How scientists keep ancient shipwrecks from crumbling into dust
One chemical reaction could turn a massive vessel to nothing if not protected.
From underwater, a centuries-old shipwreck can almost look brand new. When conditions are just right, wood can stay undeterred, escaping the usual fate of being eaten by hungry sea creatures or bacteria. And unlike other artifacts that must be dug up in graves or hidden under years of dirt and dust, this ship went down exactly as is, a perfect scene detailing what ordinary folks, explorers, and merchants of ages past were carrying with them on their voyages to new worlds.
“A lot of people refer to them as time capsules,” says John Bratten, a professor of anthropology at the University of West Florida specializing in shipwrecks. “They give us a snapshot of items that people [used], even clothing, what they ate, what they carried, what activities were conducted on what part of the ship, what things were brought for defense.”
Shipwrecks can stay sunk indefinitely without causing much disturbance. The real trouble happens when they come to the surface. In the years spent among the fish in the sea, the cellulose in wood has already begun to break down, and the only thing that’s holding the ship and it’s wooden bits together now is the sticky water in between its cells. “The problem is when you bring up the wood, it’s been impregnated by water for so long, so it’s actually swelled a bit,” says Mark Schwartz, a professor of anthropology at Grand Valley State University who has investigated shipwrecks in the Great Lakes.
And, as you may imagine, when that water dries, the boat’s structure is caput. The second the ship hits dry air, the clock is ticking. Researchers try to preserve the wood’s structure temporarily by coating the pieces with polyethylene glycol or literally zapping it with a giant freeze dryer, but that doesn’t last forever. A sneaking, waiting acidification process that can begin at any moment can turn even the best-preserved boats into dust in a matter of days.
That’s the situation right now for the Vasa, a massive warship in Sweden that sank in 1628. While years and years of preservation have gone into keeping the 226-foot-long vessel alive out of its watery grave, iron and metal nails in the wood have already started acidifying and thereby destroying the wood. And once the process has started, it’s near impossible for the whole boat not to fall ill.
“Now in the Vasa, there’s practically two tons of sulfuric acid. If the reaction starts, in a very few days, the wood can just crumble and dust,” says Claudia Mondelli, a physicist at the Institut Laue-Langevin in Grenoble, France. But, Mondelli and a team of Italian and French researchers have discovered that nanoparticles of earth alkaline hydroxides—a chemical compound made of hydroxide and an earth metal like magnesium or calcium—can create a barrier that neutralizes the acid, stopping the destructive chemical reaction in its tracks, and act as a “cure” for wood already feeling the acidifying pain. Their findings were published last week in Nanomaterials.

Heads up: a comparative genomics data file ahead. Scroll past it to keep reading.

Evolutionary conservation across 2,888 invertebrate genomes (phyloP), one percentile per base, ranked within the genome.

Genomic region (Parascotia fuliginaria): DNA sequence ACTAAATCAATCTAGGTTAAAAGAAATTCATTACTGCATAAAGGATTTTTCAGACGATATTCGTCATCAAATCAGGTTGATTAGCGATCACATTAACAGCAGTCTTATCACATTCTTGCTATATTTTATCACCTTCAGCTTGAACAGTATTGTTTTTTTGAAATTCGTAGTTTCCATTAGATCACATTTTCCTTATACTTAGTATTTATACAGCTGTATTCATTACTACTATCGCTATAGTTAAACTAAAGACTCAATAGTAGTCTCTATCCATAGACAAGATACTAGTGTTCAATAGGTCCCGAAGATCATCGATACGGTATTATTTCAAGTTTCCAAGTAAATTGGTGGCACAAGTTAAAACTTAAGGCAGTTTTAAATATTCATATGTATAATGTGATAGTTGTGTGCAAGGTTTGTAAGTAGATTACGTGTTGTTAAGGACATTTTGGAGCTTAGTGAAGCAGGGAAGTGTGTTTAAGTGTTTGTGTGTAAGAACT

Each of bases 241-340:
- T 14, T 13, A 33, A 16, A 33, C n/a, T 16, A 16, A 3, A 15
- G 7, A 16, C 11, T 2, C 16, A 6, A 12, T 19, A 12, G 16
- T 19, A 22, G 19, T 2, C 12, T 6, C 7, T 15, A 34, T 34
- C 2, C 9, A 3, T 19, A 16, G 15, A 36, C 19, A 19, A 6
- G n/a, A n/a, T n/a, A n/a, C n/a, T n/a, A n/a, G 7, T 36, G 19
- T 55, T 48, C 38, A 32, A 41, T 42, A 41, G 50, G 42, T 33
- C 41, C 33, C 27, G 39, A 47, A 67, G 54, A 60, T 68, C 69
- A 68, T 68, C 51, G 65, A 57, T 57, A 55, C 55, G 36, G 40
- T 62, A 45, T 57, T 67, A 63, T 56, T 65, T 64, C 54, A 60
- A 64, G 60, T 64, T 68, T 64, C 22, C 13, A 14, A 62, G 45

Mondelli and her team tested their idea on wood samples from a second-century Gallo-Roman wreck discovered in 2003. In order to preserve wood from these wrecks, they must be submerged for months, or even years, in massive pools of polyethylene glycol, Mondelli says. What their research found is that a suspension of water and calcium hydroxide or magnesium hydroxide, which could be added into those pools, had the ability to stop acidification in its tracks. The suspended nanoparticles were able to penetrate the wood, neutralizing any acid already found inside, and creating a bit of reserve in the event acidification were to ever start up again.
Of course, while these results are exciting for those wanting to live out their shipwreck-exploring dreams, there’s still work to be done. The suspension of these particles in water is a big first step since other attempts were made with alcohol, a much more dangerous and reactive solvent, but the solution still must be specially made in a lab and a proper dosage based on the thickness of wood is still in the works.
Not to mention, rescuing a sunken ship is an enormously expensive endeavor. After all, filling a pool of special chemicals to bathe massive artifacts in order to age, analyze, photograph, or rebuild them for a museum, is no simple task.
Chris Dostal, the director of the center for maritime archaeology and conservation at Texas A&M, who was not involved in the study, adds that it’s not recommended to bring shipwreck materials above the water unless you’re fully prepared for the task to come. What might happen otherwise is watching a beautiful artifact withering to “an eyesore beyond feasible restoration,” like the century-old Alvin Clark boat that was discovered in Wisconsin in the 1960s.
But what this research offers is a simple extra step to make sure that all the work that’s gone into making ships like the Vasa and the Mary Rose more than just a seafarers legend lasts long enough for generations of people to appreciate their beauty, innovation, and history.